Sub-Saharan Africa has the highest rates of urbanisation in the world, with 50% of its population projected to be living in towns or cities by 2030. Urban consumers are therefore a significant and growing target audience for campaigns to promote indigenous vegetables. These species have many advantages, including low input requirements, adaptability to African environments, high nutritional value and good prospects for safeguarding local food security. Yet in spite of increased interest and research in recent decades, encouraging urban dwellers to grow and eat indigenous vegetables can often be an uphill struggle. This is partly due to image, since many traditional varieties are now perceived to be poor man’s food. Busier lifestyles mean that fewer consumers are prepared to invest the time needed to prepare them, while globalisation has increased economic opportunities for a limited number of commodities, leading to the marginalisation of local agro-biodiversity.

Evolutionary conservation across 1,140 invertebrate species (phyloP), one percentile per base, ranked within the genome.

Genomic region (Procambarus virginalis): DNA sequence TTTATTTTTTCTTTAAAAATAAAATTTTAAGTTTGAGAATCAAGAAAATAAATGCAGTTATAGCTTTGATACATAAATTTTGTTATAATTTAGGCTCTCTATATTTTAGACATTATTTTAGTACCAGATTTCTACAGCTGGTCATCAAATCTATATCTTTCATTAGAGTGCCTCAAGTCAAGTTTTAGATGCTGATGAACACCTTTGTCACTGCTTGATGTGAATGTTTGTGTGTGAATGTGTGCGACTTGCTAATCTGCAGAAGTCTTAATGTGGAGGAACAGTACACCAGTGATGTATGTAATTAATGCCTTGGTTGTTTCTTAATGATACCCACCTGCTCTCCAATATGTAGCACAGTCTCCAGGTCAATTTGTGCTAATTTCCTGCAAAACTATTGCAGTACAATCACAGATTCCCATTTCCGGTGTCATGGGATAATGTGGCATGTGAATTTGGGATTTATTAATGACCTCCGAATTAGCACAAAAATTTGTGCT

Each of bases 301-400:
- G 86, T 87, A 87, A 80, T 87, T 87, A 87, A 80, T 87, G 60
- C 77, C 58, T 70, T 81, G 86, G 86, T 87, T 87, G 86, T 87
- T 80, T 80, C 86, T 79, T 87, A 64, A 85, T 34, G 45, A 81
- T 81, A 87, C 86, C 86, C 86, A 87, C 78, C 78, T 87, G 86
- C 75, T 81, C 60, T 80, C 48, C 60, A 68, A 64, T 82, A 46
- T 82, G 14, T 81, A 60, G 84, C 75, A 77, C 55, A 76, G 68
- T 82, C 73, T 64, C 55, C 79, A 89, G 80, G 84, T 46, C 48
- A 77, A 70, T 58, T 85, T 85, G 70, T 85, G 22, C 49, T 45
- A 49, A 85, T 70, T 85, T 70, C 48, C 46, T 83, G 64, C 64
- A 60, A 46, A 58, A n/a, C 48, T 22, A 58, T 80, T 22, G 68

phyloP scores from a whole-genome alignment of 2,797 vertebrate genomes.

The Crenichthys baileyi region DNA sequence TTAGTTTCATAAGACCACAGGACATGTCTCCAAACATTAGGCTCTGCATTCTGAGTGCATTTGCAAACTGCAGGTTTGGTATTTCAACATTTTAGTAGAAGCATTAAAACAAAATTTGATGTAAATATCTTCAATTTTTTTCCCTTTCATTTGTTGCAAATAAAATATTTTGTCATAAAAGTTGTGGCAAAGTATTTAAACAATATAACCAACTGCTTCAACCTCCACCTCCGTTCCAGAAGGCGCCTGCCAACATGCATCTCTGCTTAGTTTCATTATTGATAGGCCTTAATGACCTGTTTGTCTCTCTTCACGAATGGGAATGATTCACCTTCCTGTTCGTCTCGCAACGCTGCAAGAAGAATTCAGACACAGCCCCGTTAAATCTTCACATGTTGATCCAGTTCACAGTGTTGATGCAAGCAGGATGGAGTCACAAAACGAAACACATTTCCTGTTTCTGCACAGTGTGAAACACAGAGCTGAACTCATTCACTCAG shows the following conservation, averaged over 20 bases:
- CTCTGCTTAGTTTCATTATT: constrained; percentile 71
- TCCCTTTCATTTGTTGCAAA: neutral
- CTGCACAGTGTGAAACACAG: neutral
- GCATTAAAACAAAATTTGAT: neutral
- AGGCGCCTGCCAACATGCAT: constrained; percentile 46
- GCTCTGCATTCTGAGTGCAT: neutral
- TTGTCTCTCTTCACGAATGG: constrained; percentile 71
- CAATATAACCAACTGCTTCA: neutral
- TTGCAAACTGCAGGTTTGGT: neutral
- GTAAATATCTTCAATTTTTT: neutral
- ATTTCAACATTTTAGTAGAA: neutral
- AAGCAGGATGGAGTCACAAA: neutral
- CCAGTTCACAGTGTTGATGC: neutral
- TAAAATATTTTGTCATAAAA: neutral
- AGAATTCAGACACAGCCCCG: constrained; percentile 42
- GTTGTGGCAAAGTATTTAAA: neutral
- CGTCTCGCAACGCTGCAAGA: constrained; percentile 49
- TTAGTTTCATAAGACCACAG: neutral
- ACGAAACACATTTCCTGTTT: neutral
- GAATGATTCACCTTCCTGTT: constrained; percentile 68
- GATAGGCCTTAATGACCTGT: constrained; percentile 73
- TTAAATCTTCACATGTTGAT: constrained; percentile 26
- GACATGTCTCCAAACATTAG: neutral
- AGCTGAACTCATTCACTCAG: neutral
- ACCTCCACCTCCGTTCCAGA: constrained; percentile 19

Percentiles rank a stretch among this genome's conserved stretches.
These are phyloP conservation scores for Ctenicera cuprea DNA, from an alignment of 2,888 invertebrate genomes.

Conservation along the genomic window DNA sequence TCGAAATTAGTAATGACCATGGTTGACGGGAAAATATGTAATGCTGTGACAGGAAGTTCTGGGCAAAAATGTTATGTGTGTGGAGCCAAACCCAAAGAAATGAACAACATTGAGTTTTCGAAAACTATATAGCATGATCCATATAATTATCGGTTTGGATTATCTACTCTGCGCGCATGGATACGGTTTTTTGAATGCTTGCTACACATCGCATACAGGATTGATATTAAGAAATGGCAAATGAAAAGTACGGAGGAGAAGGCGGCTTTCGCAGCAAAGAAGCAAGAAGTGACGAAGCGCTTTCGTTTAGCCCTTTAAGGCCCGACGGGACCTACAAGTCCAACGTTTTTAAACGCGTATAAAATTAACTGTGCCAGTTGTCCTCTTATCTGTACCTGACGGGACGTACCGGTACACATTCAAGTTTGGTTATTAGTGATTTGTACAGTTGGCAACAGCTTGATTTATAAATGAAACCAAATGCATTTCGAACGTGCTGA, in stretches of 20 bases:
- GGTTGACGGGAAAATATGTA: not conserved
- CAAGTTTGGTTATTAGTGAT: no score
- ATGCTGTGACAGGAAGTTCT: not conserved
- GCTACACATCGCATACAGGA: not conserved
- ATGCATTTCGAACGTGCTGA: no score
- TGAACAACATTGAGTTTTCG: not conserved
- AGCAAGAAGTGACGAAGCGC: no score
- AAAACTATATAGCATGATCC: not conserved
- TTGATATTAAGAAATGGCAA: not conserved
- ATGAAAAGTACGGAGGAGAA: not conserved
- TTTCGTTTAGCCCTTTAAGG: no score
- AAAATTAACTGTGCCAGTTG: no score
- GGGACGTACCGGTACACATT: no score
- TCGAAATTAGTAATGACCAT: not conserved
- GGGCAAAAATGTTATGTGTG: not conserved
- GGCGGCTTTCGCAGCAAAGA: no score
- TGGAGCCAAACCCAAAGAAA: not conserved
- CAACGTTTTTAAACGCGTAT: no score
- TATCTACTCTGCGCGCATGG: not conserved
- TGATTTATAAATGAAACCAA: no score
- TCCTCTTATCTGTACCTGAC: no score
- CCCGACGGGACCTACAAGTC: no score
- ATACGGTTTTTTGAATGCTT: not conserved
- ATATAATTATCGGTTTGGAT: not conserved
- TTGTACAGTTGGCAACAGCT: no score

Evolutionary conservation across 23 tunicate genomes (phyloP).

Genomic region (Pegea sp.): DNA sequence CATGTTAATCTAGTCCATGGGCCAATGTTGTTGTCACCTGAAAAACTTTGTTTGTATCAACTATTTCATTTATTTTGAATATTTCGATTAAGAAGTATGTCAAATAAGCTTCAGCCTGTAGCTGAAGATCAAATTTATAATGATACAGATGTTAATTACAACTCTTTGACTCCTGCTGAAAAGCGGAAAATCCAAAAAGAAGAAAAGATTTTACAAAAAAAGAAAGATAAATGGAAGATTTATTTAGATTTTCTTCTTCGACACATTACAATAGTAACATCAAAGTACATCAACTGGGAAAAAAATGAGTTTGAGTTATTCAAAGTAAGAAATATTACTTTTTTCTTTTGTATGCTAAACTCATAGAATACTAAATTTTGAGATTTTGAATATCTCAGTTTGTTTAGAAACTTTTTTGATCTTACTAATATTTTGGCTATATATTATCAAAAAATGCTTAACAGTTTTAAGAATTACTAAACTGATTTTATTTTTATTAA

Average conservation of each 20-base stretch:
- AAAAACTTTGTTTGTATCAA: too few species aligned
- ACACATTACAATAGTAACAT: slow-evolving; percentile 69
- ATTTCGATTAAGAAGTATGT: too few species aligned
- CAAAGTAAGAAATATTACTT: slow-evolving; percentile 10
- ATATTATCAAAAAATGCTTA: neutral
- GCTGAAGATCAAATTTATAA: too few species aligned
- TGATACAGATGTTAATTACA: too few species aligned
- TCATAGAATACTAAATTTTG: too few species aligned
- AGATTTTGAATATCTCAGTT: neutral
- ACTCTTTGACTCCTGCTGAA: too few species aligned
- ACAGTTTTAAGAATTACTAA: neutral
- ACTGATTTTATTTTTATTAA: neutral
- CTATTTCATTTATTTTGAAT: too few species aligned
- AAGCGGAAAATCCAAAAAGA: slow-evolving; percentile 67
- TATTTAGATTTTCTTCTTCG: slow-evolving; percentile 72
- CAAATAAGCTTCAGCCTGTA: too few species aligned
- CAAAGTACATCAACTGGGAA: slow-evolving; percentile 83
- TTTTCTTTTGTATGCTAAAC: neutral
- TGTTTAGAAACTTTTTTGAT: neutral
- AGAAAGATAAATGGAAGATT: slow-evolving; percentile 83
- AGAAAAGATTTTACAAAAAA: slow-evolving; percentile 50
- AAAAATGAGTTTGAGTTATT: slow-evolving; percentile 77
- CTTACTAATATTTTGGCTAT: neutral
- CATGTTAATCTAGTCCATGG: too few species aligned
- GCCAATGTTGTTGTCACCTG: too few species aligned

This book offers a comprehensive synthesis of all the issues surrounding indigenous vegetables in urban agriculture in sub-Saharan Africa, including their use, management and potential to contribute to livelihoods. Chapters variously deal with nutritional content, production and harvesting systems and marketing, with case studies from Benin, Kenya and South Africa amongst others.

African Indigenous Vegetables in Urban Agriculture
Edited by A W Drescher, M W Pasquini & C M Shackleton
CTA/Earthscan, 2009. 298 pp.
ISBN 978-1-84407-715-1
CTA number 1537
40 credit points


 
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